It’s Thursday morning and I head over to the post office to mail a package. I love the post office in my town. A stately edifice overlooking a traffic circle that revolves around a monument to the town’s Spanish-American War dead, the building looks like a post office straight out of central casting. When I walk in I’m happy to see there’s no line and two clerks ready to handle my business. But, in the hundred odd seconds it takes for me to check my PO box and fill out the packing slip for the item I’m shipping, one clerk goes on break and the line’s population jumps from zero to ten. What a difference a minute makes.
Clutching my package I settle in line and begin to wait. Of course, no one queued up with me is just buying stamps. The guy at the head of the line’s shipping a package to McMurdo Station or something. The next customer who shuffles up to the counter’s no better – an older gent complaining about missing mail. His lovely and slightly demented way of asking the same question a hundred times sends a collective shudder of frustration rippling through the line. But the next customer, a middle aged lady mailing out several packages, takes the cake.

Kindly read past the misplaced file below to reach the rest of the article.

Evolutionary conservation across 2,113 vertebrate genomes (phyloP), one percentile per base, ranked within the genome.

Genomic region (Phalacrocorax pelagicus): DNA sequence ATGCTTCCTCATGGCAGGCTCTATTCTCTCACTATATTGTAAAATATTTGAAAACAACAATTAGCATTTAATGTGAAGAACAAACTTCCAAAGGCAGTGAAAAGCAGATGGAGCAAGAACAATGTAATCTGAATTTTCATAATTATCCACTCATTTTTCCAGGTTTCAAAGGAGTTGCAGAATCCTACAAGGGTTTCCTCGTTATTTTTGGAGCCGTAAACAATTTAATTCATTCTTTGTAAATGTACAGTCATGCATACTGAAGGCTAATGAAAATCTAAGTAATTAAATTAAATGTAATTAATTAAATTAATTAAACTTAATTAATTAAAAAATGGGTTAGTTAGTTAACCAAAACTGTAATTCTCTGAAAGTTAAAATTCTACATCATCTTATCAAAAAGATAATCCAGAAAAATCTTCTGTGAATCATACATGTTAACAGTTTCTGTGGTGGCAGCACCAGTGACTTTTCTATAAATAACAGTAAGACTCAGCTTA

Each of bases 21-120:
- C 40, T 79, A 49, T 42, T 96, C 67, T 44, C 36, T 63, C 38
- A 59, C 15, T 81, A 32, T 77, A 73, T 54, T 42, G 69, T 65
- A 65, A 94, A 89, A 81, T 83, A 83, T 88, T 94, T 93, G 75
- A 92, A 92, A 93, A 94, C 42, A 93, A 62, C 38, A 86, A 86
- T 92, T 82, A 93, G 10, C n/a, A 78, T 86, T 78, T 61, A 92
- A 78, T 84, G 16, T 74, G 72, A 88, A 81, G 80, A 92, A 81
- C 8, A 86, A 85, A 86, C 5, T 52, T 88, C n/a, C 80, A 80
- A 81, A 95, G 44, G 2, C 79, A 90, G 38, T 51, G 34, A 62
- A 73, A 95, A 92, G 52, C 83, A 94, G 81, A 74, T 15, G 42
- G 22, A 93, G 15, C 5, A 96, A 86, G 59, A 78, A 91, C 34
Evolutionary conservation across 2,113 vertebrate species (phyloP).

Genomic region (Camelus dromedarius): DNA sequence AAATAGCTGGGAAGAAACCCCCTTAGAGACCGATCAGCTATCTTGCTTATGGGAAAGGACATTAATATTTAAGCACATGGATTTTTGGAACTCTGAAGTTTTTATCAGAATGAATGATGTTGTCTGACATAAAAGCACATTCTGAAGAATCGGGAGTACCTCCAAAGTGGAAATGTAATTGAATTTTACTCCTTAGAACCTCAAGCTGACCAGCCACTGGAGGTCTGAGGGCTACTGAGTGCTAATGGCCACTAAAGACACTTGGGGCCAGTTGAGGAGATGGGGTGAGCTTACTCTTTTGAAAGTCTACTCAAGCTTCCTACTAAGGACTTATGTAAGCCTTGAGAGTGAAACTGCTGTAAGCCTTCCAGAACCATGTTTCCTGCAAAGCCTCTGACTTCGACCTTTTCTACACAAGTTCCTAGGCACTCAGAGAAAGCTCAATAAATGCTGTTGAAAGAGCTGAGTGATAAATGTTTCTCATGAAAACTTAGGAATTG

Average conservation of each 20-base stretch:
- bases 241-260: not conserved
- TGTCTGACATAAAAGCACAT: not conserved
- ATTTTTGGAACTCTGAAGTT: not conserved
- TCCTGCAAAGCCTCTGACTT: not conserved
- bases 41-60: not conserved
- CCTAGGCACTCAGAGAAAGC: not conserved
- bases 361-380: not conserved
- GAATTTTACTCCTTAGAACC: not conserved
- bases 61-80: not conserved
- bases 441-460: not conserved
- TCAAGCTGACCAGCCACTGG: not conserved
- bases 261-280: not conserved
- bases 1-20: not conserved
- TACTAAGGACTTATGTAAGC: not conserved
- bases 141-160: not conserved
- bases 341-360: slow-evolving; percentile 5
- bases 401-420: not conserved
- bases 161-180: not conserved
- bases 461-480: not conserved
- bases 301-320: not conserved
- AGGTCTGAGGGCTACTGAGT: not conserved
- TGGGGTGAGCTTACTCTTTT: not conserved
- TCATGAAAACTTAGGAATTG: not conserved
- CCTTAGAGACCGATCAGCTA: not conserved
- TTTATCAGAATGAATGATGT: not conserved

The customer, a matronly looking woman wearing heavy framed DKNY glasses and wearing a lime green blouse, looks nice enough – but she’s talking on her cell phone and eating an apple at the same time. I don’t know about you, but I was taught that talking on the phone and eating is rude. As the woman shares details of her personal life with everyone in the post office, the clerk efficiently processes all her packages.
“Thirty-five dollars,” the clerk announces.
The woman on the phone doesn’t hear him. She’s just eating her apple and talking on her phone like she doesn’t have a care in the world. The clerk drums his fingers loudly on the counter to try and get her attention. She ignores him. I feel like asking this woman if it’d be okay to waste her time and eat an apple at her house. I resist the urge. We all have to put up with frustrations in life. It’s how civilized society hangs together. So, instead of saying something, I decide to see if there’s anything to this telekinesis stuff and try setting the woman on fire with the power of my mind. Damn, it doesn’t work. Maybe it’s just me.
“Thirty-five dollars,” the clerks says again, louder this time.
The woman looks up at the clerk. Then she looks at the line of people glaring at her. “Phylis I’ve got to go,” she says into her cell phone. “I’ll call you later.” She snaps her phone shut, scrounges around her cavernous purse for money, produces a credit card, pays her bill, and leaves.
“Thank God,” the elderly lady ahead of me says.
“You ain’t kidding,” I reply.
Twenty minutes elapse before I mail off my package. The process took entirely too long. I get back in my car and drive off to my next errand – buy a new pair of jeans.